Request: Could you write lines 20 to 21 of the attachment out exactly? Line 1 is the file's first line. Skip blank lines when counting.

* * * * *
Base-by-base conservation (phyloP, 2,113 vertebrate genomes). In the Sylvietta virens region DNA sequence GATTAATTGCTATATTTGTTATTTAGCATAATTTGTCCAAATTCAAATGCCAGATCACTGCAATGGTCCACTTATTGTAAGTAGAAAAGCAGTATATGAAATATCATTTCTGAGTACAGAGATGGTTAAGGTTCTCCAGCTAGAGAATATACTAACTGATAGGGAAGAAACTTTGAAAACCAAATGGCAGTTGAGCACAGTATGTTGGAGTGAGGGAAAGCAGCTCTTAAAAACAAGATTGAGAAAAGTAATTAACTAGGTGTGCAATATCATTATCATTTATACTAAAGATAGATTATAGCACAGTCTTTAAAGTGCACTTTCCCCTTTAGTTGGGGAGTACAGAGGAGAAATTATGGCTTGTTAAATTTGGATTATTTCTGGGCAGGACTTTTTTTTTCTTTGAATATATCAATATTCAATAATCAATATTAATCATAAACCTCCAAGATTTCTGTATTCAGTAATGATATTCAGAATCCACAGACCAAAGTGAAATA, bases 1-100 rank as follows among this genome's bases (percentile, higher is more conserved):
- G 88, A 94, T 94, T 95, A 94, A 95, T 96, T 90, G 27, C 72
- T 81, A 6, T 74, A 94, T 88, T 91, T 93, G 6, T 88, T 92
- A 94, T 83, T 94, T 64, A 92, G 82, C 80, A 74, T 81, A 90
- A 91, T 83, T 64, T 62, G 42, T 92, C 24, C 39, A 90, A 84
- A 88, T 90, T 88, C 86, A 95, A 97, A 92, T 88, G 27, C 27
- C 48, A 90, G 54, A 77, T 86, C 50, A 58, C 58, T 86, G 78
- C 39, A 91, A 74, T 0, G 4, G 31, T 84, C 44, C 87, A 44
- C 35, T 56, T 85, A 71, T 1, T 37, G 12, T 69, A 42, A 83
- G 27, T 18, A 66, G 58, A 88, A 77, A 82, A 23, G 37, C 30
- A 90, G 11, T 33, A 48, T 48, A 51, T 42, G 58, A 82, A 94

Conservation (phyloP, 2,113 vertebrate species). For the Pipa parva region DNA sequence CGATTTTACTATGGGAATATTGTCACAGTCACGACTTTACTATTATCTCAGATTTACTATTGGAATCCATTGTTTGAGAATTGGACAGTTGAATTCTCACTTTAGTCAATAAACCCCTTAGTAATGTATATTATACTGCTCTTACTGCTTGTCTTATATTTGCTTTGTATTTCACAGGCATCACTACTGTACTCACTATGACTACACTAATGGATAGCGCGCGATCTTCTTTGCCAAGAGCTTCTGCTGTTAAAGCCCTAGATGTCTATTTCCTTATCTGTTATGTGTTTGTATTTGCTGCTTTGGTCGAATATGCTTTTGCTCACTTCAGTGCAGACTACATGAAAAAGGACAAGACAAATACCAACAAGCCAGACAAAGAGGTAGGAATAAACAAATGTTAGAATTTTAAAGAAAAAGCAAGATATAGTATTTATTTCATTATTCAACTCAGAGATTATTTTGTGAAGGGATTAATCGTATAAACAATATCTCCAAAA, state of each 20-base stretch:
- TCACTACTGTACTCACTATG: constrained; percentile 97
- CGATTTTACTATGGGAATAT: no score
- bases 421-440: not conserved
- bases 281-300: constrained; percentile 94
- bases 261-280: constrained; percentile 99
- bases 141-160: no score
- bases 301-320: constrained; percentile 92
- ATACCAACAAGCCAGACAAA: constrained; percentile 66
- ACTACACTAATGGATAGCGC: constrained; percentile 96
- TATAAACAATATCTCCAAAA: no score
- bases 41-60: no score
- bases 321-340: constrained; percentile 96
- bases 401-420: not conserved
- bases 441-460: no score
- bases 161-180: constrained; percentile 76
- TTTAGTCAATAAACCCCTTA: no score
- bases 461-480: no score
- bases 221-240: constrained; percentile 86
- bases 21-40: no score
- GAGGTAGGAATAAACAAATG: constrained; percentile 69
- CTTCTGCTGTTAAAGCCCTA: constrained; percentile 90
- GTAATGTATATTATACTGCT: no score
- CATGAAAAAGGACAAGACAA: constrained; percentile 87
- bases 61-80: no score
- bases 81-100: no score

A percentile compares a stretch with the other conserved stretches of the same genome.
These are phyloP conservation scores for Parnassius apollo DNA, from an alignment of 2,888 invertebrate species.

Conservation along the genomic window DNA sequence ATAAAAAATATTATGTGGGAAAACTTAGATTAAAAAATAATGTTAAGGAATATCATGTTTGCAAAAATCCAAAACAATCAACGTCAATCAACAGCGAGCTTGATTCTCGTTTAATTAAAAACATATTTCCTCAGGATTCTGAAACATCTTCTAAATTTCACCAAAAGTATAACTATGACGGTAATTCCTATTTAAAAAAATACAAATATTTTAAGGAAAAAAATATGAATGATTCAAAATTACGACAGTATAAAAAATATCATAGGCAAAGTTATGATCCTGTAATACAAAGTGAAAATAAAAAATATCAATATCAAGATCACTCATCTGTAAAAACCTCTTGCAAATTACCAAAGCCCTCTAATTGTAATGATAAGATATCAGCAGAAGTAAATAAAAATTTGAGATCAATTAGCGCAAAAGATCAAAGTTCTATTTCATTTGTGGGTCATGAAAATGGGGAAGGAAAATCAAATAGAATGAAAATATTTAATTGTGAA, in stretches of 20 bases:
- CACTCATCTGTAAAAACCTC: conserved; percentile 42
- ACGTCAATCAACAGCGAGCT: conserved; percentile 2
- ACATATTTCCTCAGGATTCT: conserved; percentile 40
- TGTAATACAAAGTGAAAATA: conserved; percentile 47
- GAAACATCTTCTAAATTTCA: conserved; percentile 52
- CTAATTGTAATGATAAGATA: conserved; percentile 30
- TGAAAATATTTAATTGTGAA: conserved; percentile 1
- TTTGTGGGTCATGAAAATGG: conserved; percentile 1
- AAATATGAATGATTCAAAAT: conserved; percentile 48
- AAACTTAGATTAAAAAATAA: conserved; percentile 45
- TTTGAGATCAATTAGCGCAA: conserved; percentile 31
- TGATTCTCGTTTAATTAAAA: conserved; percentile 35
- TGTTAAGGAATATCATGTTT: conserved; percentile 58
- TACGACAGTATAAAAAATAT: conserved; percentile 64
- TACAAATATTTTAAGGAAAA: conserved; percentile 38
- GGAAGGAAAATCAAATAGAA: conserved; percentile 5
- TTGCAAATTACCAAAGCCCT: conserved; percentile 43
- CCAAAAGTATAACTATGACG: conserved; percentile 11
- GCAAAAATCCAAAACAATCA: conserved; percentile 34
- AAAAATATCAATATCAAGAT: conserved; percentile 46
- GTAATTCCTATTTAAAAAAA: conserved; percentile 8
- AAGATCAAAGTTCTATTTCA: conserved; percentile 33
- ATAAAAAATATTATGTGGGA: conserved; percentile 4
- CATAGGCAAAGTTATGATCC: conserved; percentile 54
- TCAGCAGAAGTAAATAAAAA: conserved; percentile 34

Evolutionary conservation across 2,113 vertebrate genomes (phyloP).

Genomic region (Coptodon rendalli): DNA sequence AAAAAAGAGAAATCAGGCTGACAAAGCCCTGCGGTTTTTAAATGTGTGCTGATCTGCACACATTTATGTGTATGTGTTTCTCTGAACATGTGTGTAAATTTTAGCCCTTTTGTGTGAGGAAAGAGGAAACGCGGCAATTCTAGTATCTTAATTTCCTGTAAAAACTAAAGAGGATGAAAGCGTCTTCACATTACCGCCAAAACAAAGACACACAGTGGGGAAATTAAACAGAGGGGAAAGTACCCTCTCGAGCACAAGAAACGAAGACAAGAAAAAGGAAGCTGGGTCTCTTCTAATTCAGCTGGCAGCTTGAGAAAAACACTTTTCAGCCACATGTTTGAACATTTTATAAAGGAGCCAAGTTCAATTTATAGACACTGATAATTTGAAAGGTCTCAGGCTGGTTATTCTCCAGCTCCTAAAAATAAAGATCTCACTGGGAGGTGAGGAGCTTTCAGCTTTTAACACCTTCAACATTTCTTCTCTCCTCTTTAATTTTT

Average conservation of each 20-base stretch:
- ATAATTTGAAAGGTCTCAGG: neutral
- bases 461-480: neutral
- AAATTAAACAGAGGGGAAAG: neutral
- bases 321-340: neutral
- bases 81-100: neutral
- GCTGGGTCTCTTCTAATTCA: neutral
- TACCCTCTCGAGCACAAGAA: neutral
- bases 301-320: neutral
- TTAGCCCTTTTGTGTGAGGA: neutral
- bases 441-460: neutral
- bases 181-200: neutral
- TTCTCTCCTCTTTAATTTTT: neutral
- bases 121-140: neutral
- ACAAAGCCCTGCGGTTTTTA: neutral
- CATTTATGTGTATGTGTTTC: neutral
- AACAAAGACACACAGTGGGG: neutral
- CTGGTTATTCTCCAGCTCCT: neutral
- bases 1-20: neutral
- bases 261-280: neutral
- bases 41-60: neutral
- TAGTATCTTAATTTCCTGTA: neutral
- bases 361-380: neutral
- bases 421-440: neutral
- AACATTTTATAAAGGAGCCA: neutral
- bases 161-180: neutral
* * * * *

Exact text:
- ATACCAACAAGCCAGACAAA: constrained; percentile 66
- ACTACACTAATGGATAGCGC: constrained; percentile 96